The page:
One thing art and fashion have in common is that they are best exhibited in windowless rooms. A new home for the collections of the Fondation Pierre Bergé–Yves Saint Laurent had no choice but to keep the sun at bay: exhibition galleries, conservation areas, and auditoriums are opaque by necessity. Each of these functions is here housed in a distinct volume, allowing the building to emerge organically as a sculptural assemblage of blocks: its external shape deriving organically from its internal functions. The result is decidedly contemporary. The interplay of delicate bends and bold strokes, of wide curves and sharp angles that characterize the design was inspired by drawings and patterns uncovered in Yves Saint Laurent’s archives: plucked from its context, the charcoal delineation of a reefer jacket’s sleeve or collar may resemble an architectural sketch or a technical draft. This composition of straight and anfractuous lines is epitomized by the central patio—a cube in which a precisely circular void has been carved out.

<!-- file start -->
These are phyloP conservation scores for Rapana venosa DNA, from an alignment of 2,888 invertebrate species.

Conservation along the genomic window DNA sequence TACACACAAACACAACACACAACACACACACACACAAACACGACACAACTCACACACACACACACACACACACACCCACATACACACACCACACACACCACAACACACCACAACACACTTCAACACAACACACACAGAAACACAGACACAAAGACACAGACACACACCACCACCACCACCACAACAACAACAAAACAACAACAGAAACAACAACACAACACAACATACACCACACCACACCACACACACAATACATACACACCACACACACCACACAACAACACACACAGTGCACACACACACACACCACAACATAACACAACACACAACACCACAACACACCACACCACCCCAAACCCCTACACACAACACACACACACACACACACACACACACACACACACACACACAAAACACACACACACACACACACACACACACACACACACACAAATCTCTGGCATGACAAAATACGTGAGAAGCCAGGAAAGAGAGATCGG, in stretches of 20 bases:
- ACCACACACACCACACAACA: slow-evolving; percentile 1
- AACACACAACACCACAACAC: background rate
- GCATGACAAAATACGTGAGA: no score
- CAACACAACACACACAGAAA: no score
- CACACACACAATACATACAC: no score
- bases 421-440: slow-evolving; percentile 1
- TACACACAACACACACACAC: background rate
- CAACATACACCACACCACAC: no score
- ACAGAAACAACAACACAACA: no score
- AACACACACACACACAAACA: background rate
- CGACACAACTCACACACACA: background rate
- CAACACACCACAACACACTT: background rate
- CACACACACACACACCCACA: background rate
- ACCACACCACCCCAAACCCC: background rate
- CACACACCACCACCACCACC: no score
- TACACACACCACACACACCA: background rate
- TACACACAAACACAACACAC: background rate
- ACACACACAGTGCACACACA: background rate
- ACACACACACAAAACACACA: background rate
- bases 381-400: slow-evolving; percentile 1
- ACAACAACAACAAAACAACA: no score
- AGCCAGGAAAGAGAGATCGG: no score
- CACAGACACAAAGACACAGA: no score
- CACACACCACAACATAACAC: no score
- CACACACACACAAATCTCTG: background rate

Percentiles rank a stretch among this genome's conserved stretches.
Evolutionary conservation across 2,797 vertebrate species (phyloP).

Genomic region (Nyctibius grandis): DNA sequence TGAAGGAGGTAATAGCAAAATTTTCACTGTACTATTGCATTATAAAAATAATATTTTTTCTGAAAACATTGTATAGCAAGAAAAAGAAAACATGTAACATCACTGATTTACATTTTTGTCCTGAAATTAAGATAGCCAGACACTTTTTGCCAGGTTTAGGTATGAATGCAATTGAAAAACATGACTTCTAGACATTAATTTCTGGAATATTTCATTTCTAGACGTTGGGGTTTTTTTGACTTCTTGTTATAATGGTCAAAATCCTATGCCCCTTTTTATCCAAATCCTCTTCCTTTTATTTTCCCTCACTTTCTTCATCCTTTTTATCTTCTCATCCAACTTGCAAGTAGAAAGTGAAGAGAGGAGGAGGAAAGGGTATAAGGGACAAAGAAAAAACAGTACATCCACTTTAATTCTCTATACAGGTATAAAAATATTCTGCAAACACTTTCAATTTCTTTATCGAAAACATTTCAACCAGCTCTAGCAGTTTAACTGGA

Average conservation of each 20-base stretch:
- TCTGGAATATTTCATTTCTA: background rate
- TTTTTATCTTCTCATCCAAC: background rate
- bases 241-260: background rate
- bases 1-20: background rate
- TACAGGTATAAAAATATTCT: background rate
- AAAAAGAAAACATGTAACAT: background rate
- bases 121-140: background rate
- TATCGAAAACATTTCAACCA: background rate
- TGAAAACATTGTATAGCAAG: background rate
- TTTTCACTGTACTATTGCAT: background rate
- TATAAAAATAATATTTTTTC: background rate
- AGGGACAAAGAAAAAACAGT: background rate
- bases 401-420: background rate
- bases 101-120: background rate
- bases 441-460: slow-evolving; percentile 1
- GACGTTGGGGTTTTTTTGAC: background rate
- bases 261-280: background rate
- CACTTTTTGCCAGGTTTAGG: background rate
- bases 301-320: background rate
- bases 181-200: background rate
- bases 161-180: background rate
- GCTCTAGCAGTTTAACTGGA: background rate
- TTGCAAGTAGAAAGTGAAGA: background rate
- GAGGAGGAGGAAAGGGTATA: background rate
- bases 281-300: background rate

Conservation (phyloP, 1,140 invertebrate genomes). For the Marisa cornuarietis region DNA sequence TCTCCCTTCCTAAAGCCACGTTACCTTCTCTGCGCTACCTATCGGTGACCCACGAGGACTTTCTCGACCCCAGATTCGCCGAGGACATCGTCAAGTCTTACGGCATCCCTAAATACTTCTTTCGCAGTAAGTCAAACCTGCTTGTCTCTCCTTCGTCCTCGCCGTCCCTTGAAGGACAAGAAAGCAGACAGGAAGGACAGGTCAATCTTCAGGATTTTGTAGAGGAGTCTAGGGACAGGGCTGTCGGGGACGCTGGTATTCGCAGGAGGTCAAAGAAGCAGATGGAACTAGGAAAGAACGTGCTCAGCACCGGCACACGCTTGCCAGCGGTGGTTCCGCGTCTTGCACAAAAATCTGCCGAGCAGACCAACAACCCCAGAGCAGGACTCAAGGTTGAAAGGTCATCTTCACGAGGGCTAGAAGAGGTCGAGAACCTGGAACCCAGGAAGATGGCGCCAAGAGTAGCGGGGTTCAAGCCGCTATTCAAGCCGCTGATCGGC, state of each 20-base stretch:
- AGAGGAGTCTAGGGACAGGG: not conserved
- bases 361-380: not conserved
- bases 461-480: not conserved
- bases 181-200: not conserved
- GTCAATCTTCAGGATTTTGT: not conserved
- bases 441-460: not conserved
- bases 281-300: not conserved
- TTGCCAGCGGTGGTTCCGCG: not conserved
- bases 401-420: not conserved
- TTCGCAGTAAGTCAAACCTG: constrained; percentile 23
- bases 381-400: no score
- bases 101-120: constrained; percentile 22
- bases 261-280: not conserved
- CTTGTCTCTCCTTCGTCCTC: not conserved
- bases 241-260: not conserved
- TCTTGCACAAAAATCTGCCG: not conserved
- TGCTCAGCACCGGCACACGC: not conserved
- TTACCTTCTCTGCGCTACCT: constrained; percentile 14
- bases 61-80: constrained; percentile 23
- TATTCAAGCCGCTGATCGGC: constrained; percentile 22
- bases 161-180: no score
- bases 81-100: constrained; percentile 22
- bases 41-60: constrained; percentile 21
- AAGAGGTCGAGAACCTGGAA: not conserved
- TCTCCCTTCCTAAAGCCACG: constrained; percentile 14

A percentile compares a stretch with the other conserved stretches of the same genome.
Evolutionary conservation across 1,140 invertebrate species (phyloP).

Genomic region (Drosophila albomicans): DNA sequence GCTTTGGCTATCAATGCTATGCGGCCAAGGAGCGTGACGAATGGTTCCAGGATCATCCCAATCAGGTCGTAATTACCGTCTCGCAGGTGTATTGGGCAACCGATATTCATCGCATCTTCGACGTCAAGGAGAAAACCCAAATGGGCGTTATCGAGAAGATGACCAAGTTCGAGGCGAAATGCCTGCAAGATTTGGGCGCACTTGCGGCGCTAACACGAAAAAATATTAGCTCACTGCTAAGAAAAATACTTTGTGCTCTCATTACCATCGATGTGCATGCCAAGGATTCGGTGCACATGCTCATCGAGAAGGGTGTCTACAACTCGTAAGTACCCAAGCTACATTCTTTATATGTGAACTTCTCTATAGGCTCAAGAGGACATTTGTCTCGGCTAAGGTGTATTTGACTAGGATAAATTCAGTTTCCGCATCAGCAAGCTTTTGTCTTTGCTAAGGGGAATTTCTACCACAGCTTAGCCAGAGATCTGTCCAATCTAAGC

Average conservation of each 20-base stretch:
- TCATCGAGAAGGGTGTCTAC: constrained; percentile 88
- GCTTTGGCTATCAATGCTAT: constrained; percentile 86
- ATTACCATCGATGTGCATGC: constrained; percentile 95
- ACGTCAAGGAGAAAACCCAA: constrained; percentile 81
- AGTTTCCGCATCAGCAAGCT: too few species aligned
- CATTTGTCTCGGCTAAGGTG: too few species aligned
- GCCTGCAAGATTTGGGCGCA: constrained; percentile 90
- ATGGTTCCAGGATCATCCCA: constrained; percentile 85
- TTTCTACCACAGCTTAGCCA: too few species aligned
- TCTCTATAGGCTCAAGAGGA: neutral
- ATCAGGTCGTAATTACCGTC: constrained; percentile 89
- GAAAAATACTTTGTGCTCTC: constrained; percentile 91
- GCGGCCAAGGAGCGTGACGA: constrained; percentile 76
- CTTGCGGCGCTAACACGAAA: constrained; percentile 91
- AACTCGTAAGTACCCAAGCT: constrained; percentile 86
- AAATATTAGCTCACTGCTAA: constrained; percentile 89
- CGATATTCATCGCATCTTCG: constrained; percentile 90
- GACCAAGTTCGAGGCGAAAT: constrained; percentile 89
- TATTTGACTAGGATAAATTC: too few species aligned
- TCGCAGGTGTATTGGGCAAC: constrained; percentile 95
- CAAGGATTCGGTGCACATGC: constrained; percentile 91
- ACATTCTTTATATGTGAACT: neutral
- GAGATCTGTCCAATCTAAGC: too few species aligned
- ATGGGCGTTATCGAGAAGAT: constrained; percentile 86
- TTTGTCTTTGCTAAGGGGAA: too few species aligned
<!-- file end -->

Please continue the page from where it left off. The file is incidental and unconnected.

Despite its streamlined aesthetic, this roofless patio recalls the inner courtyards around which Moroccan houses are traditionally articulated: deeply anchored in its context, the museum could not have seen the light of day anywhere else. Hence the opacity of its facades, which protects visitors from the sun’s prodigality; the building’s orientation (exhibition spaces to the north, conservation areas underground), designed to withstand the punishing temperatures of Marrakech; and the authentic palette of colors and materials. The terrazzo that covers the floors and envelops the museum’s base on all sides, an aggregate of local stones and marbles, seems to swell up from the depths of the earth’s mantle like a mighty wave. Above, the exterior walls are clad in terra‑cotta bricks produced locally from Moroccan soil in olive waste–powered ovens. Their careful imbrication evokes the thread of a fine fabric—the facade thus becomes a garment, covering the building’s volumes with a fine lace of reds. By contrast, as with a jacket’s inner lining, the interior is velvety, smooth, and shimmery, while the outside seems woven, porous, and colorful. This requires a meticulous attention to details that honors the great dynasties of Berber craftsmen and the techniques they have passed down over the centuries. Yves Saint Laurent was profoundly enamored with Morocco, its landscapes and its people. Not only did he spend part of the year there, but this is also where he drew most of his collections. These have now come home to the land of their birth, as if to return to the country part of what it so generously inspired.